By S. R. KOEHLER.
WE have become so accustomed to color in all the objects about us, that we may almost be said to take no notice of it. Day after day we look upon the wealth of color in the landscape by which we are surrounded, without hardly ever giving it a thought. Some of us never awake to the perception of the beauty of color in nature; to others the knowledge of this beauty is only opened through the medium of art. A person who has taken little interest in paintings, but who, by some circumstance or other, is at last led to a more attentive study, especially of landscape-painting, will frequently be surprised by the enhanced interest which Nature ever after awakens in him. He finds charms where he never sought them before, and sees beauties to which he had been totally blind. The mystery of color has been unfolded to him, or rather he has been made conscious of his own faculty of perceiving color—a faculty which had, indeed, been always in him, but which had lain dormant.
Even to those, however, who are fully alive to the charm of color, the latter is so much a matter of fact that they take its presence for granted, and accept as a foregone conclusion that it can never be otherwise. The question, How would the world look without color? has never troubled their minds, and, if it were really proposed to them, they would probably meet it with the reply that there was no need of speculating about impossibilities. Yet that which appears to be so impossible is really possible; for there are not only people in existence who do not see, never saw, and never will see color, but we may even create something approximating such a colorless world for ourselves, at least as far as the artificial sphere is concerned in which we move within our houses.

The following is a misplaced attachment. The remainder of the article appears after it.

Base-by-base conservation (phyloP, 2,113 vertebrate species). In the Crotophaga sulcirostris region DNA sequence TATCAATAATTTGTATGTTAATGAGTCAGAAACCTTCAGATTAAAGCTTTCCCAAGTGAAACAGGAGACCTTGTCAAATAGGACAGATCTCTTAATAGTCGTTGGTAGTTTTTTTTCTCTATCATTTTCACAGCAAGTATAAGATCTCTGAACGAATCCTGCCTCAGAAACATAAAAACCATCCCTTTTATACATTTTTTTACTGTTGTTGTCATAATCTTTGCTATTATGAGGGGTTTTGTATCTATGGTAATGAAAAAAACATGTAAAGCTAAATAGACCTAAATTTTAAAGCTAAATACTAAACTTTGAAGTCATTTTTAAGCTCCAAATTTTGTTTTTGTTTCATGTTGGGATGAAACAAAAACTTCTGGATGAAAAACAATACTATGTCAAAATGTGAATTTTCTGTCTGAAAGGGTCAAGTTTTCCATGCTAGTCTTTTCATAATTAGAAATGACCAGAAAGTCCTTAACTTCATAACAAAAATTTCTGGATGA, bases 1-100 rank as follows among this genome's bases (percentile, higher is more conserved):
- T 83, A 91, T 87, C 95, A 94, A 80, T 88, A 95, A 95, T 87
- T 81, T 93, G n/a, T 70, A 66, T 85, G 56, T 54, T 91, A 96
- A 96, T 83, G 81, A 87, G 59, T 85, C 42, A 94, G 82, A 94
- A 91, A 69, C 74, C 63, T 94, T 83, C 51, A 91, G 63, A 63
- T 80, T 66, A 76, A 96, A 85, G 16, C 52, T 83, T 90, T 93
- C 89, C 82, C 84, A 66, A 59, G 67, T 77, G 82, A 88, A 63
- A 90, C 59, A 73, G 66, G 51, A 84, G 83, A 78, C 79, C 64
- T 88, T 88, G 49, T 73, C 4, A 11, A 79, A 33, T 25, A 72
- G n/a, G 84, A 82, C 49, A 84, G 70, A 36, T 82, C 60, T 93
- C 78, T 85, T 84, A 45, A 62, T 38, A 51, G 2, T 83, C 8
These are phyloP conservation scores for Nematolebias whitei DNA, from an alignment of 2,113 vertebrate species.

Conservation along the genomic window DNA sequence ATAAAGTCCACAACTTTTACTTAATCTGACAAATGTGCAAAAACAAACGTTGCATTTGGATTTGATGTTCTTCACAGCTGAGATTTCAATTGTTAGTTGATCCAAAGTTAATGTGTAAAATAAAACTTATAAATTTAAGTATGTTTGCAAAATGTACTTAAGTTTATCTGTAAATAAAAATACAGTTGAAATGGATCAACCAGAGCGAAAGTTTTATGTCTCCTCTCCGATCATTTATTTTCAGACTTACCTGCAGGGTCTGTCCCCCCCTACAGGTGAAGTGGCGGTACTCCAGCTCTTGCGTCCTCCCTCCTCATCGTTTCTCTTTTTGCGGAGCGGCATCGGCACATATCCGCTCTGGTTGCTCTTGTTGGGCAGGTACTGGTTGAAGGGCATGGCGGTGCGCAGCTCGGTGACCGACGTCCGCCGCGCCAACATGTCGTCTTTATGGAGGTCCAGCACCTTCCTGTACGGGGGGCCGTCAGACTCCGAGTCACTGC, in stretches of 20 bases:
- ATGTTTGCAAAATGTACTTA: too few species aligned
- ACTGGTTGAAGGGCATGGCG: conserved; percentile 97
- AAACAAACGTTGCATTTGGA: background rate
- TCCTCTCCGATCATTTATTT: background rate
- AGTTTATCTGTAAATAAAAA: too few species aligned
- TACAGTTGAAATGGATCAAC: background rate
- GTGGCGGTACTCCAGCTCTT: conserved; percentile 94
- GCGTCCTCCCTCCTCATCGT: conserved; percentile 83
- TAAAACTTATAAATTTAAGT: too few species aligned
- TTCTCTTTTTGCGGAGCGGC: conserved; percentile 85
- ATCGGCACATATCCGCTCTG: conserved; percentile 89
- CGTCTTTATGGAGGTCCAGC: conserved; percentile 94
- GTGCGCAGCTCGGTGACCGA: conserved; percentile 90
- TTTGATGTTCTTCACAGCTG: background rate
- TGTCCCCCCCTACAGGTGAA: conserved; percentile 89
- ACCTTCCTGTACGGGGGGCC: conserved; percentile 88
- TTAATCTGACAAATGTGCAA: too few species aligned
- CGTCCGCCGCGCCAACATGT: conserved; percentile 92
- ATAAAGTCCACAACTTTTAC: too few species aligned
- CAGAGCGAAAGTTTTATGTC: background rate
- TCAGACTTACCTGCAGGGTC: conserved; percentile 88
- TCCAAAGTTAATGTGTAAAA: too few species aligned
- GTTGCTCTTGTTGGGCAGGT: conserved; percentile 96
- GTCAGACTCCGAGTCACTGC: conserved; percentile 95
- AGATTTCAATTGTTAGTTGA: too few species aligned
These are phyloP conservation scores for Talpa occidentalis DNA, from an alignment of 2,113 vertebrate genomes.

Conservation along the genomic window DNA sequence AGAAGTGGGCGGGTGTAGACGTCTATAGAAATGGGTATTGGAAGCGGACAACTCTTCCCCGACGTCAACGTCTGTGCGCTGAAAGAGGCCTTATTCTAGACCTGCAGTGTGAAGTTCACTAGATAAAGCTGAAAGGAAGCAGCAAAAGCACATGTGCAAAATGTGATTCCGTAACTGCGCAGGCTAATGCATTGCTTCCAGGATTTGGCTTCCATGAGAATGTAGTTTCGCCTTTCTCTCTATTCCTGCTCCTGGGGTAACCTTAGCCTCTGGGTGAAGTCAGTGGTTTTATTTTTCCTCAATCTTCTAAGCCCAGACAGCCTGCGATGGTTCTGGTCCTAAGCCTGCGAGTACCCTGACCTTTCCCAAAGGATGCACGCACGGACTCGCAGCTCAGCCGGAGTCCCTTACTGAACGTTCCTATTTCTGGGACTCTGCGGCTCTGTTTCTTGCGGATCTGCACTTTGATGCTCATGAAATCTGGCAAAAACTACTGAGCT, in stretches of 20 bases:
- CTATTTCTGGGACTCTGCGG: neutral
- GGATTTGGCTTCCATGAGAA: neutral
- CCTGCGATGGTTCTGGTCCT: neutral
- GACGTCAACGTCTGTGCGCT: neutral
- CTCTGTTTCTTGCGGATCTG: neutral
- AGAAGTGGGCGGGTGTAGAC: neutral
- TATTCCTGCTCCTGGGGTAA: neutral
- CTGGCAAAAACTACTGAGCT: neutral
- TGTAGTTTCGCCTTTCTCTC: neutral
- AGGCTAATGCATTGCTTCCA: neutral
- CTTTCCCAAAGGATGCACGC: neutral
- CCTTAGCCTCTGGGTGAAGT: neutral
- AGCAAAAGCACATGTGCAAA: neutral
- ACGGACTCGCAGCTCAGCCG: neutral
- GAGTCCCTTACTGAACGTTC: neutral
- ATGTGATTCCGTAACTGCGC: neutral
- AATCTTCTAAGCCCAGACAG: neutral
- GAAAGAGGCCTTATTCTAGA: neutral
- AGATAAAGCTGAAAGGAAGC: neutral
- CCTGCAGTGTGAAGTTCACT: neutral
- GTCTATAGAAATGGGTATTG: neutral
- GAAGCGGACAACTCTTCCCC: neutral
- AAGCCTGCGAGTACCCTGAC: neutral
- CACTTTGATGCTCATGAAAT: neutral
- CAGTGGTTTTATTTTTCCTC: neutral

Before me, as I write this, hangs a Chinese painting, executed in all the brilliancy of Oriental coloring—rich vermilion, fine blues of various shades, greens, and other full colors. I light an alcohol-lamp, into the wick of which I have rubbed some common table-salt. I turn down the gas, and, as I now look at the Chinese painting in the dim light of my magic lamp, all its color has disappeared. I know the vermilion, the blues, and the greens are all there, but I can not see them. And yet I see the picture itself quite plainly, with its outlines and its delicate gradations; but it is all black and gray, with only a faint trace of yellow here and there, where a yellow pigment has been employed by the artist. Beside me on my writing-table lies a sample-chart of water-colors; but, however intently I look at it, I can see nothing but spots that seem to have been produced by India-ink in various gradations. I travel round my room, and all the objects ap-